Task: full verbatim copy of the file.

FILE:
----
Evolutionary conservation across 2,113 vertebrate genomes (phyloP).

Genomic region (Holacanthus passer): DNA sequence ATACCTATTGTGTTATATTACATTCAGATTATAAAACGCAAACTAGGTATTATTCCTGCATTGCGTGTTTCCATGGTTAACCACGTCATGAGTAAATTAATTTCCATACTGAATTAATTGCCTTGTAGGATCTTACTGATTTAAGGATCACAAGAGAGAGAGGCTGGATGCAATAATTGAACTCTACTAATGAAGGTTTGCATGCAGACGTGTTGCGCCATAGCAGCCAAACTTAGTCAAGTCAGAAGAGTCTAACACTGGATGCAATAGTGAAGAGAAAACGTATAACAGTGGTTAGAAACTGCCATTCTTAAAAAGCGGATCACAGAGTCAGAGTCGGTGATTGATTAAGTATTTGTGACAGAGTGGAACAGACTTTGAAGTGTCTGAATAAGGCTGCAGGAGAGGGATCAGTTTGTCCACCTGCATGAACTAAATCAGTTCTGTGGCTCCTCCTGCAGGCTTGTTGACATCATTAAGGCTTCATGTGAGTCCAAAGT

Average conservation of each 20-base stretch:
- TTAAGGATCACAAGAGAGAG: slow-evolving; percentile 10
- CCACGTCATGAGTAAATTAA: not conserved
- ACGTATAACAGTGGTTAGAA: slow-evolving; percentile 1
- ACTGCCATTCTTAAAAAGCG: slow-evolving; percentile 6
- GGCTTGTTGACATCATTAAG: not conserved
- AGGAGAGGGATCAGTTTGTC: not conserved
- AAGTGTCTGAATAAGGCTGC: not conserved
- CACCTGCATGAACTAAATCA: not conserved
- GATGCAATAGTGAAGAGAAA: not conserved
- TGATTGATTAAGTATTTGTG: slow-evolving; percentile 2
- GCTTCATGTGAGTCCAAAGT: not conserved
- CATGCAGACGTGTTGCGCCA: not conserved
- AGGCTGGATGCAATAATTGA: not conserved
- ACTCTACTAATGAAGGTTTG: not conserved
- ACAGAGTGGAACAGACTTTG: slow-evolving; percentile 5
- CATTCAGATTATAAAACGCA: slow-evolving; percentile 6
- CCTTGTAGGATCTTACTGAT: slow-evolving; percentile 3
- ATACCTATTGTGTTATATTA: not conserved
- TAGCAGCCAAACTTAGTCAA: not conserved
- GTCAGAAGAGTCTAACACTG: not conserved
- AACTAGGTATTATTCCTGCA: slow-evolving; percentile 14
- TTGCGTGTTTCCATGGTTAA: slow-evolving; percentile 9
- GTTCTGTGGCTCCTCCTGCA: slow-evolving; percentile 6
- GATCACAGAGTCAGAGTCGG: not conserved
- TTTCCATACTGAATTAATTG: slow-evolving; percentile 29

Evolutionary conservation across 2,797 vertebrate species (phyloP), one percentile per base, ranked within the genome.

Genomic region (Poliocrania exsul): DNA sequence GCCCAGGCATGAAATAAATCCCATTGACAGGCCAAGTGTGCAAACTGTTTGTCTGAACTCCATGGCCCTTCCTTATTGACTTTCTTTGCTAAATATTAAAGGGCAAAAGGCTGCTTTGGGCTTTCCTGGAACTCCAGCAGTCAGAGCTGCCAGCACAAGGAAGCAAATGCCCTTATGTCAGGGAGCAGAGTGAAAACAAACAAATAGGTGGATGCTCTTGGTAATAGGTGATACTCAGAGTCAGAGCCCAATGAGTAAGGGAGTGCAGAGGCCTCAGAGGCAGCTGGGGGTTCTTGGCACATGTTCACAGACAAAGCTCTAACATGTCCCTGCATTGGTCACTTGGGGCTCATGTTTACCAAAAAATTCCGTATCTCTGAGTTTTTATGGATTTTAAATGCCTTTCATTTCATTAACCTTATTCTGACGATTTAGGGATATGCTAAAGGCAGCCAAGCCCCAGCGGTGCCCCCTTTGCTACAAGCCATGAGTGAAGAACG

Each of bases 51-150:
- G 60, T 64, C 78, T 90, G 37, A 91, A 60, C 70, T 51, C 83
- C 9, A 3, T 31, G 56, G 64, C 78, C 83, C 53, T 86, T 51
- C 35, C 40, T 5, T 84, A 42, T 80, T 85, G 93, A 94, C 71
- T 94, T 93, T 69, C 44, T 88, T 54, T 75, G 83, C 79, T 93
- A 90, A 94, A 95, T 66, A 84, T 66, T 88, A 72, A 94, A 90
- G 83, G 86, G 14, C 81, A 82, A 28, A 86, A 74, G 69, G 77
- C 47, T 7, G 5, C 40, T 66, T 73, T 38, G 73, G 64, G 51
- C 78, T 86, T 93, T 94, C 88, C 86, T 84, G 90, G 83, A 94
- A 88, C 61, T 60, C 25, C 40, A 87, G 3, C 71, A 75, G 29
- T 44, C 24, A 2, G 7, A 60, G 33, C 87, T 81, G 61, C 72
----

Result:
Evolutionary conservation across 2,113 vertebrate genomes (phyloP).

Genomic region (Holacanthus passer): DNA sequence ATACCTATTGTGTTATATTACATTCAGATTATAAAACGCAAACTAGGTATTATTCCTGCATTGCGTGTTTCCATGGTTAACCACGTCATGAGTAAATTAATTTCCATACTGAATTAATTGCCTTGTAGGATCTTACTGATTTAAGGATCACAAGAGAGAGAGGCTGGATGCAATAATTGAACTCTACTAATGAAGGTTTGCATGCAGACGTGTTGCGCCATAGCAGCCAAACTTAGTCAAGTCAGAAGAGTCTAACACTGGATGCAATAGTGAAGAGAAAACGTATAACAGTGGTTAGAAACTGCCATTCTTAAAAAGCGGATCACAGAGTCAGAGTCGGTGATTGATTAAGTATTTGTGACAGAGTGGAACAGACTTTGAAGTGTCTGAATAAGGCTGCAGGAGAGGGATCAGTTTGTCCACCTGCATGAACTAAATCAGTTCTGTGGCTCCTCCTGCAGGCTTGTTGACATCATTAAGGCTTCATGTGAGTCCAAAGT

Average conservation of each 20-base stretch:
- TTAAGGATCACAAGAGAGAG: slow-evolving; percentile 10
- CCACGTCATGAGTAAATTAA: not conserved
- ACGTATAACAGTGGTTAGAA: slow-evolving; percentile 1
- ACTGCCATTCTTAAAAAGCG: slow-evolving; percentile 6
- GGCTTGTTGACATCATTAAG: not conserved
- AGGAGAGGGATCAGTTTGTC: not conserved
- AAGTGTCTGAATAAGGCTGC: not conserved
- CACCTGCATGAACTAAATCA: not conserved
- GATGCAATAGTGAAGAGAAA: not conserved
- TGATTGATTAAGTATTTGTG: slow-evolving; percentile 2
- GCTTCATGTGAGTCCAAAGT: not conserved
- CATGCAGACGTGTTGCGCCA: not conserved
- AGGCTGGATGCAATAATTGA: not conserved
- ACTCTACTAATGAAGGTTTG: not conserved
- ACAGAGTGGAACAGACTTTG: slow-evolving; percentile 5
- CATTCAGATTATAAAACGCA: slow-evolving; percentile 6
- CCTTGTAGGATCTTACTGAT: slow-evolving; percentile 3
- ATACCTATTGTGTTATATTA: not conserved
- TAGCAGCCAAACTTAGTCAA: not conserved
- GTCAGAAGAGTCTAACACTG: not conserved
- AACTAGGTATTATTCCTGCA: slow-evolving; percentile 14
- TTGCGTGTTTCCATGGTTAA: slow-evolving; percentile 9
- GTTCTGTGGCTCCTCCTGCA: slow-evolving; percentile 6
- GATCACAGAGTCAGAGTCGG: not conserved
- TTTCCATACTGAATTAATTG: slow-evolving; percentile 29

Evolutionary conservation across 2,797 vertebrate species (phyloP), one percentile per base, ranked within the genome.

Genomic region (Poliocrania exsul): DNA sequence GCCCAGGCATGAAATAAATCCCATTGACAGGCCAAGTGTGCAAACTGTTTGTCTGAACTCCATGGCCCTTCCTTATTGACTTTCTTTGCTAAATATTAAAGGGCAAAAGGCTGCTTTGGGCTTTCCTGGAACTCCAGCAGTCAGAGCTGCCAGCACAAGGAAGCAAATGCCCTTATGTCAGGGAGCAGAGTGAAAACAAACAAATAGGTGGATGCTCTTGGTAATAGGTGATACTCAGAGTCAGAGCCCAATGAGTAAGGGAGTGCAGAGGCCTCAGAGGCAGCTGGGGGTTCTTGGCACATGTTCACAGACAAAGCTCTAACATGTCCCTGCATTGGTCACTTGGGGCTCATGTTTACCAAAAAATTCCGTATCTCTGAGTTTTTATGGATTTTAAATGCCTTTCATTTCATTAACCTTATTCTGACGATTTAGGGATATGCTAAAGGCAGCCAAGCCCCAGCGGTGCCCCCTTTGCTACAAGCCATGAGTGAAGAACG

Each of bases 51-150:
- G 60, T 64, C 78, T 90, G 37, A 91, A 60, C 70, T 51, C 83
- C 9, A 3, T 31, G 56, G 64, C 78, C 83, C 53, T 86, T 51
- C 35, C 40, T 5, T 84, A 42, T 80, T 85, G 93, A 94, C 71
- T 94, T 93, T 69, C 44, T 88, T 54, T 75, G 83, C 79, T 93
- A 90, A 94, A 95, T 66, A 84, T 66, T 88, A 72, A 94, A 90
- G 83, G 86, G 14, C 81, A 82, A 28, A 86, A 74, G 69, G 77
- C 47, T 7, G 5, C 40, T 66, T 73, T 38, G 73, G 64, G 51
- C 78, T 86, T 93, T 94, C 88, C 86, T 84, G 90, G 83, A 94
- A 88, C 61, T 60, C 25, C 40, A 87, G 3, C 71, A 75, G 29
- T 44, C 24, A 2, G 7, A 60, G 33, C 87, T 81, G 61, C 72